CARDERO ALEXANDER MITCHELL v. THE STATE OF TEXAS

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Court of Appeals of Texas, Houston (1st Dist.).

CARDERO ALEXANDER MITCHELL, Appellant v. THE STATE OF TEXAS, Appellee

NO. 01-16-00710-CR

Decided: February 22, 2018

Panel consists of Chief Justice Radack and Justices Keyes and Caughey.

OPINION

A jury convicted appellant Cardero Alexander Mitchell of aggravated assault of police officer N. Shike, a first-degree felony, and sentenced him to 50 years' imprisonment. TEX. PENAL CODE §§ 22.01; 22.02. In two issues, Mitchell asserts that (1) the evidence was insufficient to support his conviction, and (2) the trial court erred in admitting expert testimony during the punishment phase regarding his gang involvement. We affirm.

Background

Mitchell was charged with aggravated assault of a police officer. After a trial at which numerous witnesses testified, the jury convicted Mitchell. Because Mitchell raises a sufficiency of the evidence challenge, we detail the trial evidence.

A. Guilt-innocence phase

Three officers testified: Deputy Shike, Deputy Rangel, and Lieutenant Zitzman.

Deputy Shike. Deputy Shike offered the following testimony. On January 1, 2016, he was dispatched to the Huntington Apartments after two calls for service, a 911 hang-up call, and a call reporting a domestic disturbance with a weapon.1 When he arrived, Deputy Shike saw the 911 caller, Corey Jones. Jones directed Deputy Shike to the apartment where the disturbance had occurred. Deputy Shike notified dispatch that weapons were possibly involved and called for back-up units.

Deputy J. Rangel and Lieutenant J. Zitzman arrived, and the officers noticed two women exiting the scene of the disturbance. The officers called the women over to the patrol car and identified one of them, Angelica Mitchell, Mitchell's sister. Angelica informed the officers that Mitchell was inside and that he had a gun.2

Deputy Shike and Deputy Rangel entered through the front door while Lieutenant Zitzman remained outside. Deputy Shike announced himself and continued to identify himself several times as he went upstairs. When he reached the top of the stairs, he saw Mitchell leaning out of a bedroom window. He did not see any weapons on Mitchell at that time. Deputy Shike called Mitchell over, but Mitchell jumped out of the window. Deputy Shike notified dispatch and any other officers around that Mitchell had jumped out of the window. Deputy Shike then ran downstairs, out the front door, and back to the parking lot.

Deputy Shike watched as Lieutenant Zitzman attempted to tackle Mitchell but was unsuccessful. Deputy Rangel assisted Lieutenant Zitzman in trying to detain Mitchell. Deputy Shike ran over to assist, too. Deputy Shike explained that he stood behind Mitchell trying to control his arms and get him on the ground, yelling that Mitchell should stop resisting. Mitchell then escalated the situation by trying to take Lieutenant Zitzman's gun. Mitchell was unsuccessful in that attempt. But soon thereafter, Mitchell grabbed Deputy Rangel's gun from his holster. The officers then got him down on the ground.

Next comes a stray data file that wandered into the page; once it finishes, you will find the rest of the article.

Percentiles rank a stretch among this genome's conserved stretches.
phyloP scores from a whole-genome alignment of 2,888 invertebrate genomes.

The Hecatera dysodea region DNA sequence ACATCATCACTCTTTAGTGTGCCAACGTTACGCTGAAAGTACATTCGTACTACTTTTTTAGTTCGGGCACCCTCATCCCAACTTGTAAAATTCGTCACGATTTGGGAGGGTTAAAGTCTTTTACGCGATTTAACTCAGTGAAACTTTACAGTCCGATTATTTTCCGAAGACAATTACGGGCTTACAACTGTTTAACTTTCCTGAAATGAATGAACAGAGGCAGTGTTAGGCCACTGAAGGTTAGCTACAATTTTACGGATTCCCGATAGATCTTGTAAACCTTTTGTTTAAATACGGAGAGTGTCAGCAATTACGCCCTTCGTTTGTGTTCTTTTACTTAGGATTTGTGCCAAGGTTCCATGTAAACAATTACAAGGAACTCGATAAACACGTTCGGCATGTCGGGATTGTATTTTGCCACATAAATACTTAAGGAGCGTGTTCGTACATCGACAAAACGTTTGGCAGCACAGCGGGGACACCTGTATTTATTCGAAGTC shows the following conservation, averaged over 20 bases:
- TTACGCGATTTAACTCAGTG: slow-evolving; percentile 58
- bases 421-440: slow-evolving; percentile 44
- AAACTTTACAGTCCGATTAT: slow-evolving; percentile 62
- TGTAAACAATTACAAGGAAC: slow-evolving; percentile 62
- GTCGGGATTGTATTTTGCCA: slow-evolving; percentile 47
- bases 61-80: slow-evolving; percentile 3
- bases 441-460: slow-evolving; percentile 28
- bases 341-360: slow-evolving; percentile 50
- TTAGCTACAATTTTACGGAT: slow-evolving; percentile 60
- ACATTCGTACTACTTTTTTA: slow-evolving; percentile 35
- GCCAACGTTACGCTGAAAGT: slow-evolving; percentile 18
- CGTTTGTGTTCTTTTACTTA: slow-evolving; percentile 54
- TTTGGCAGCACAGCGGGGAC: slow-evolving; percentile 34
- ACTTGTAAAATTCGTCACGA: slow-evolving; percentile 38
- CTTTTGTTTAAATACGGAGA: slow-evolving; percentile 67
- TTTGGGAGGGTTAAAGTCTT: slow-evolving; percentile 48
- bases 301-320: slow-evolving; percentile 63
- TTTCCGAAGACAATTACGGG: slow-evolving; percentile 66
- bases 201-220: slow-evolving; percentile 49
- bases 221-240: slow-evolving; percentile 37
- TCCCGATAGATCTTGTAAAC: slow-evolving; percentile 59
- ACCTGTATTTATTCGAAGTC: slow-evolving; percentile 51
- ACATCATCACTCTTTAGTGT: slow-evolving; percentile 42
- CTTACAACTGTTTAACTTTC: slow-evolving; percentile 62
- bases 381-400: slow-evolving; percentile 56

According to Deputy Shike, Mitchell had the gun in his hands with full custody and control of it, and Deputy Shike was in fear of imminent danger of bodily injury or death for himself, his fellow officers, and several people who were nearby. Mitchell put the gun underneath his body. Deputy Shike then saw Deputy Rangel press the magazine release on the gun, release the magazine, and throw it to the side. This took away Mitchell's ability to shoot the gun 14 to 16 times, but there was still one bullet in the chamber. Deputy Shike used his knee, closed fist strikes, and a taser to try to get Mitchell to release the weapon, but Mitchell did not comply.

Mitchell fired the remaining shot. Deputy Shike initially thought he or one of his fellow officers might have been hit. He was also worried for the safety of others nearby.

Even after firing the gun, Mitchell refused to submit to commands. Deputy Shike watched Mitchell attempt again and again to shoot the gun, which was pointed in the general direction of the officers. Deputy Shike managed to get the gun away from Mitchell, and then Mitchell attempted to flee on foot again. Deputy Shike testified that he was scared that Mitchell would attempt to take another officer's gun. The officers wrestled with Mitchell to get him back down on the ground, and Deputy Shike put all of his body weight on top of Mitchell to detain him.